Most have seen low polygon art before, because this trend has been evident everywhere and for several years. But you don’t really know how to describe it – a bunch of similarly colored triangles or rectangles that come together in a complicated geometric shape that somehow manages to be abstract but still shows a clear figure in some form? What is this magical style and how did it come about?
Very rough, somehow bizarre and yet clear. Low poly.
What is low polygon?
You may not be familiar with the term, but you have probably already seen the style. Simple geometric shapes placed side by side to create angular, often minimalistic compositions. The word polygon comes from ancient Greek and means “polygon”, a two-dimensional shape made up of straight lines and angles.
You don’t have to be an expert in Illustrator or Photoshop to follow this tutorial. All you need is a good eye and a good dose of patience.
How did Low Polygon come about?
The low-poly art dates back to the early days of 3D animation. Mimicking 3D scenes with a low polygonal resolution helped reduce render times , which significantly accelerated the development process of video games and animated films. Technology has come a long way, but even today it is becoming low polyused to shorten the render time. In fact, the low polygon look has become something of a design trend. Video games, 3D artists and even illustrators use simple polygons in their compositions to convey texture and depth without sacrificing minimalist aesthetics. Below are some great examples of low polygon art that span a number of different design styles, as well as tutorials for creating your own low polygon artwork.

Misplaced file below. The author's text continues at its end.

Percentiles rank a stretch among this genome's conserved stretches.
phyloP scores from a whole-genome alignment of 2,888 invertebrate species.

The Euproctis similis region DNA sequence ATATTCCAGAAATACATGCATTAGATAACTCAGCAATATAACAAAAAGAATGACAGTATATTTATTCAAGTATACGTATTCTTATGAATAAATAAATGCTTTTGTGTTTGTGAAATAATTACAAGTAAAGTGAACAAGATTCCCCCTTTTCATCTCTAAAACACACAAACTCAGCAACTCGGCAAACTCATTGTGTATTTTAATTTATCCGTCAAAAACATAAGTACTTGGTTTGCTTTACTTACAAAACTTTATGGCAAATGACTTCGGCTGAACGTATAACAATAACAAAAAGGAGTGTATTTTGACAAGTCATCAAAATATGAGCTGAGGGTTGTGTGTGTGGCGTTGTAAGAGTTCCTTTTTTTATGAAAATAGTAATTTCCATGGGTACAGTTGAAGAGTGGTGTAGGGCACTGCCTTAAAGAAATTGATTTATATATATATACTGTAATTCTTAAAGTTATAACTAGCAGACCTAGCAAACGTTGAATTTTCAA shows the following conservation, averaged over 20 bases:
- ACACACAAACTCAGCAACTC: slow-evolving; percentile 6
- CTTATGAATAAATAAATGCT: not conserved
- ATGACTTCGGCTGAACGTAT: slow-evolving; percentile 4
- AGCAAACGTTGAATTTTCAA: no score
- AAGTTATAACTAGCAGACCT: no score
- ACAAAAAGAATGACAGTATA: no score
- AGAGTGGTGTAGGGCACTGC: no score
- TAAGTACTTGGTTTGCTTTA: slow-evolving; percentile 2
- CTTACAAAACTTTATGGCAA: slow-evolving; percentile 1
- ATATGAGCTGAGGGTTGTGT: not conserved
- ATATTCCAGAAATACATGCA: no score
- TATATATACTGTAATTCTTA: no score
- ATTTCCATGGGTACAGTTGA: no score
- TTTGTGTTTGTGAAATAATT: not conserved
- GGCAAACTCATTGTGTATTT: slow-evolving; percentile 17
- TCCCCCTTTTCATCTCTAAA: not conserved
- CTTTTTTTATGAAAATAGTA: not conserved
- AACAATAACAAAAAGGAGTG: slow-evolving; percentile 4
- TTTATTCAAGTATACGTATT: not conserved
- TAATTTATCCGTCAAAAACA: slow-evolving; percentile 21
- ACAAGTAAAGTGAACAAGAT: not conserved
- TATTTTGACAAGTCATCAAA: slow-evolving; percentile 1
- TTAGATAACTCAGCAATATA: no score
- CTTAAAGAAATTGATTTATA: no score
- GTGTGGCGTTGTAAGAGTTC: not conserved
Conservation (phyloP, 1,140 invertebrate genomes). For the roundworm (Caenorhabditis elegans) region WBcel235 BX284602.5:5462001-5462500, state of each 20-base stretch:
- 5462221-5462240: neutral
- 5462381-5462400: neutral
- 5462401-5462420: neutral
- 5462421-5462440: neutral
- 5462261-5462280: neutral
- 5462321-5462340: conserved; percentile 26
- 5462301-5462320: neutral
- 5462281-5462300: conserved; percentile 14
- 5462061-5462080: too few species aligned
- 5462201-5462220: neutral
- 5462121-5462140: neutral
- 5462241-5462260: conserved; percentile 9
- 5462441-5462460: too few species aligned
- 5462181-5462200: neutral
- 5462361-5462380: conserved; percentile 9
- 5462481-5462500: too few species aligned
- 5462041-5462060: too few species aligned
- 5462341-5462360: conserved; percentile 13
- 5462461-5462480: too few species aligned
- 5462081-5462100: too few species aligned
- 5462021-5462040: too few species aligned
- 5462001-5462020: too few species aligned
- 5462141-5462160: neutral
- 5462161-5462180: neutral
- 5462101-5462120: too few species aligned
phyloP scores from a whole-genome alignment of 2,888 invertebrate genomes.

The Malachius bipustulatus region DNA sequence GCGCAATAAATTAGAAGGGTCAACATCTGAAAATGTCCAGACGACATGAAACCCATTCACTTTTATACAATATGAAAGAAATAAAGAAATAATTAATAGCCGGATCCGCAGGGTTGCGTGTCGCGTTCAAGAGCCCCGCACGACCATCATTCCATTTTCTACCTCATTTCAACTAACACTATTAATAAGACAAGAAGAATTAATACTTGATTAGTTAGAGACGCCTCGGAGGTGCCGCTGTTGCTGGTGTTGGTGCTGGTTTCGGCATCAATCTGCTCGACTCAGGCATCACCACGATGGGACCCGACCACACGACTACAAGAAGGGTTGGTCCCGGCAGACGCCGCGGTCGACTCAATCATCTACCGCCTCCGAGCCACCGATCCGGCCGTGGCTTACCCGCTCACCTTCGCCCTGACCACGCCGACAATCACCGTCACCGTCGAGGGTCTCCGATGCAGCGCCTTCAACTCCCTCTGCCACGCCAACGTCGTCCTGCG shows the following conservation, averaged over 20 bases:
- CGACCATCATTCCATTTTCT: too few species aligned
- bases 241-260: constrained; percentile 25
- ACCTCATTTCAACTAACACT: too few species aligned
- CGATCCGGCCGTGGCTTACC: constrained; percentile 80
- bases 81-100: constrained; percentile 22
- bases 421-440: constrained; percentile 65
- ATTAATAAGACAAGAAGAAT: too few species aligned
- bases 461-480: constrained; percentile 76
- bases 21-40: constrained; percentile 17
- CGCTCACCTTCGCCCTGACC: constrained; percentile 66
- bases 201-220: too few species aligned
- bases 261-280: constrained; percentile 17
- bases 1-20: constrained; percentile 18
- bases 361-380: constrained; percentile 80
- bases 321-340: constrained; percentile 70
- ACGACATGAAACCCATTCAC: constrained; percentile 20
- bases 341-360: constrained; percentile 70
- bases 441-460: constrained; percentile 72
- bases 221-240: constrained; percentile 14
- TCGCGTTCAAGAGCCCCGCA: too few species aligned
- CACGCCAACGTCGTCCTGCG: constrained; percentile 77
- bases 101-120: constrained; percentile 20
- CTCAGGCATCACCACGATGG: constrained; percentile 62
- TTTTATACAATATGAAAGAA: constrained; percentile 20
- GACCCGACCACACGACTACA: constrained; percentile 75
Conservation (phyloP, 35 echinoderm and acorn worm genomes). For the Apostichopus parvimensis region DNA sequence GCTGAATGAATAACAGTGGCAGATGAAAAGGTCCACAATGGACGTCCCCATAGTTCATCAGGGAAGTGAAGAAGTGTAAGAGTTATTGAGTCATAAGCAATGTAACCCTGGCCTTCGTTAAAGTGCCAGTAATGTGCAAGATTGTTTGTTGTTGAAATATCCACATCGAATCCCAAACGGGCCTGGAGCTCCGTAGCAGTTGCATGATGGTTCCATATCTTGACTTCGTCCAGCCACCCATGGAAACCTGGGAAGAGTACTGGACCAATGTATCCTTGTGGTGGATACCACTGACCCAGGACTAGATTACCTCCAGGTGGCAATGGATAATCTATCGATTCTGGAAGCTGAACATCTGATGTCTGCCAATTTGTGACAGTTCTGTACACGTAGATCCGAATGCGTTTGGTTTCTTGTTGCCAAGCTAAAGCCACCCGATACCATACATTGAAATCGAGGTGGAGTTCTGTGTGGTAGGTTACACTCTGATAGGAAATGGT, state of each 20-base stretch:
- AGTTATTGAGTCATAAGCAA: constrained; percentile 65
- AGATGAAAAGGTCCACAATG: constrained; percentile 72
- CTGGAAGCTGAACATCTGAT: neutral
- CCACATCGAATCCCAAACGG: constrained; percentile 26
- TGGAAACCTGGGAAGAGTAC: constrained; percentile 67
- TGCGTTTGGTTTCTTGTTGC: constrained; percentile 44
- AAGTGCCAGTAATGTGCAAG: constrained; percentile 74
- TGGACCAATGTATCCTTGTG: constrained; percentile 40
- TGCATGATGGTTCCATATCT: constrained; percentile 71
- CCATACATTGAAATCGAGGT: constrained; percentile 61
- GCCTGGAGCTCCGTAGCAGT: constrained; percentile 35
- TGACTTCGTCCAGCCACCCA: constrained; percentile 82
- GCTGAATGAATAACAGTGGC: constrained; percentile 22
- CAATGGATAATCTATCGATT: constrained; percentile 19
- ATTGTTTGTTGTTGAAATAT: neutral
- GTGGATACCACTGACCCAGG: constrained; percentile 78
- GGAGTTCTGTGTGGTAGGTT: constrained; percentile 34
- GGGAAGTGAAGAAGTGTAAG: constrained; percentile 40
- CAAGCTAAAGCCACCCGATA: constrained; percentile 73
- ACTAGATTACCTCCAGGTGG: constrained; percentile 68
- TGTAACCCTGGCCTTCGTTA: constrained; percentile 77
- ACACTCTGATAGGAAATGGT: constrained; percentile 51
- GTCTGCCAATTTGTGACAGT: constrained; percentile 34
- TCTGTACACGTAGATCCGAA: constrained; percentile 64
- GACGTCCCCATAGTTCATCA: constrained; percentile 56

Polygons play a central role, especially in the video game sector. (@Sunday Sundae | Pinterest)
Low polygon tutorial
In this tutorial you will learn step by step how to create a stylish low polygon portrait in Illustrator and Photoshop.
The secret of creating works in this style is a good reference picture. First, we’ll tell you how to do one. Then I show how to edit it in Photoshop and then create a vector version from it in Illustrator.
- Select reference image
First you need a good reference picture. We used a stock photo for this tutorial , but of course for your personal work of art I recommend you make one yourself.
It is important that you use an open aperture to create some depth of field. You also need a good variation of light and shadow and you should make sure that your model gets some sharp edges, be it through glasses, a collar or other jewelry. These accessories then contrast with the soft skin or clothing.